Presented in part at the Veterinary Endoscopy Society Conference, Duck Key, FL, March 26–28, 2007 and the American College of Veterinary Surgeons Symposium, Chicago, IL, October 18–21, 2007.
Original Article - Research
Occlusion of the Thoracic Duct Using Ultrasonically Activated Shears in Six Dogs
Article first published online: 16 SEP 2011
© Copyright 2011 by The American College of Veterinary Surgeons
Volume 40, Issue 7, pages 802–810, October 2011
How to Cite
Leasure, C. S., Ellison, G. W., Roberts, J. F., Coomer, A. R. and Choate, C. J. (2011), Occlusion of the Thoracic Duct Using Ultrasonically Activated Shears in Six Dogs. Veterinary Surgery, 40: 802–810. doi: 10.1111/j.1532-950X.2011.00903.x
- Issue published online: 5 OCT 2011
- Article first published online: 16 SEP 2011
- Manuscript Accepted: JUL 2011
- Manuscript Received: JUL 2010
To assess the feasibility of sealing the thoracic duct (TD) in dogs using ultrasonically activated shears via thoracoscopy.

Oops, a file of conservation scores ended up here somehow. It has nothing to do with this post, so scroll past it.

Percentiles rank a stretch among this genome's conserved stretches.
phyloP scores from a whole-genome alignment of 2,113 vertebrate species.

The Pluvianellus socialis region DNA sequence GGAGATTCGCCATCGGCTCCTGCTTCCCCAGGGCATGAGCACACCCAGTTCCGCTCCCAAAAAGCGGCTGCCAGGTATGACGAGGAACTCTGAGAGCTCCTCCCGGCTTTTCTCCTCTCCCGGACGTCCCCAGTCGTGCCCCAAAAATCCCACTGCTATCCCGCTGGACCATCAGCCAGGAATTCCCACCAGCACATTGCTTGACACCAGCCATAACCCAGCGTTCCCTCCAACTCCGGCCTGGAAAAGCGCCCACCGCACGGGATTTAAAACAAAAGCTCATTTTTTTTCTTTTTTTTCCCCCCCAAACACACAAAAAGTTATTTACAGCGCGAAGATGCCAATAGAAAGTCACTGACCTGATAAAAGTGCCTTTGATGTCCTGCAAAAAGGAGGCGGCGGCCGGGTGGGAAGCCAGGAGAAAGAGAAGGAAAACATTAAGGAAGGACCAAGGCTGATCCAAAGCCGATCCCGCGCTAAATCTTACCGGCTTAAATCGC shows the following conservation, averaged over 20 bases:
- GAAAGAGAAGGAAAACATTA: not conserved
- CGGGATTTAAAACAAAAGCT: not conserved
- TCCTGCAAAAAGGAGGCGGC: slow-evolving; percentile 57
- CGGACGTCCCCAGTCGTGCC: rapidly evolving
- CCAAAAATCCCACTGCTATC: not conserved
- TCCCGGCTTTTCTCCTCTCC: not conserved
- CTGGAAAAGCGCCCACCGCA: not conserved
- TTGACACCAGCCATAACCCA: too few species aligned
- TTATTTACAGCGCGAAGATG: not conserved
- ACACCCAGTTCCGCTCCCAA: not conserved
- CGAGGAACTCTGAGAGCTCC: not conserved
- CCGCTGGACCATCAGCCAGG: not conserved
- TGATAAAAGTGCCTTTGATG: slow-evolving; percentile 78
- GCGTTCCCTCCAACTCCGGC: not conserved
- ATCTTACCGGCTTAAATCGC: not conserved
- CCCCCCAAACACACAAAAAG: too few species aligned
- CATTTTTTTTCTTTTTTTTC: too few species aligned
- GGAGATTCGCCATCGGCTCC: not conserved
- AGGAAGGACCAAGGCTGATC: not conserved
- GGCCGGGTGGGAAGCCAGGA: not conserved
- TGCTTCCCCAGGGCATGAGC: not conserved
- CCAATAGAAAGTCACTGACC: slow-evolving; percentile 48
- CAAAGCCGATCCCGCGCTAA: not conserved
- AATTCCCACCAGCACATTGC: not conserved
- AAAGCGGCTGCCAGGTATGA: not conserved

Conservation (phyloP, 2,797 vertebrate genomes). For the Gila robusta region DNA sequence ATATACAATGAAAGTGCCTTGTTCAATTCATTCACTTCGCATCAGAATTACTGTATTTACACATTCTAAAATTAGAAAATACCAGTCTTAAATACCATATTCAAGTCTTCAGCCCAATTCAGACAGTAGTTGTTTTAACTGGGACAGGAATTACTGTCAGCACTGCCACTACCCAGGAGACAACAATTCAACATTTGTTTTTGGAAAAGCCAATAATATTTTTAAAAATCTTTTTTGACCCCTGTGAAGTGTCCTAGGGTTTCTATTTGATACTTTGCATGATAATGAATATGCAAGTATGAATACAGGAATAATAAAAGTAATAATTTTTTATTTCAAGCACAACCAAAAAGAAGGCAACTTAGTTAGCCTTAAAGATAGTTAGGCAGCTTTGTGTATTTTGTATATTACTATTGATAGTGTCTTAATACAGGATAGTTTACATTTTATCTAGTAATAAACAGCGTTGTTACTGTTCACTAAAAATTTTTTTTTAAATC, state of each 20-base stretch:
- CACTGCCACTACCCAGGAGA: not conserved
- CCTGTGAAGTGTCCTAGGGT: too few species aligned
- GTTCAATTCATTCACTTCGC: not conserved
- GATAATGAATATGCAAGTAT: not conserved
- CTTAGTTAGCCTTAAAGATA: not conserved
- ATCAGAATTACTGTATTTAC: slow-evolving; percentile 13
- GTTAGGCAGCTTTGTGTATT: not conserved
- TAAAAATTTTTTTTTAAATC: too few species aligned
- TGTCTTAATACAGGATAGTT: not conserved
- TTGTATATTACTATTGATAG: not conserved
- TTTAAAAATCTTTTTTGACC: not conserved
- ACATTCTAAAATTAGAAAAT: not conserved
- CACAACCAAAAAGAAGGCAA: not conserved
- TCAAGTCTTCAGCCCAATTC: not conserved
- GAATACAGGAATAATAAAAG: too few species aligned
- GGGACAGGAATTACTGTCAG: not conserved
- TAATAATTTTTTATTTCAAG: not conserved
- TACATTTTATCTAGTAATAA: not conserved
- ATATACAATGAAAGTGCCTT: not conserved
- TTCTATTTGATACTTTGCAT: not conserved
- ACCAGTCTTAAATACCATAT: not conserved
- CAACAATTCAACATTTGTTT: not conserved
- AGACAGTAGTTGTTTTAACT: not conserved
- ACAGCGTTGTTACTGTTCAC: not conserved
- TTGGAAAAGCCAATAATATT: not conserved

In vivo experimental study.
Mature dogs (n = 6).
Dogs were anesthetized without pulmonary exclusion and positioned in left lateral recumbency. Lymphangiography was performed to identify TD anatomy. Methylene blue was injected into the lymphatic catheter to identify the TD and its branches. Under thoracoscopic guidance (right dorsal 8–10th intercostal spaces), the TD was sealed with an ultrasonic device and lymphangiography was repeated. If the flow of contrast continued beyond the occlusion site, additional attempts to seal the duct were made. Dogs were euthanatized, the TD was excised and fixed in formalin for histopathology.
Thoracoscopic identification of the TD was possible in 5 dogs. Three dogs required conversion to a thoracoscopic-assisted approach and 3 dogs required resealing of the TD closer to the diaphragm. Thoracic duct occlusion (TDO) was ultimately achieved in all 6 dogs based on follow-up lymphangiography. TDO by tissue coagulation was confirmed by histopathology.
Thoracoscopic identification and occlusion of the TD using ultrasonically activated shears with bilateral lung ventilation is technically feasible in normal dogs and provides a less invasive alternative to open thoracotomy procedures.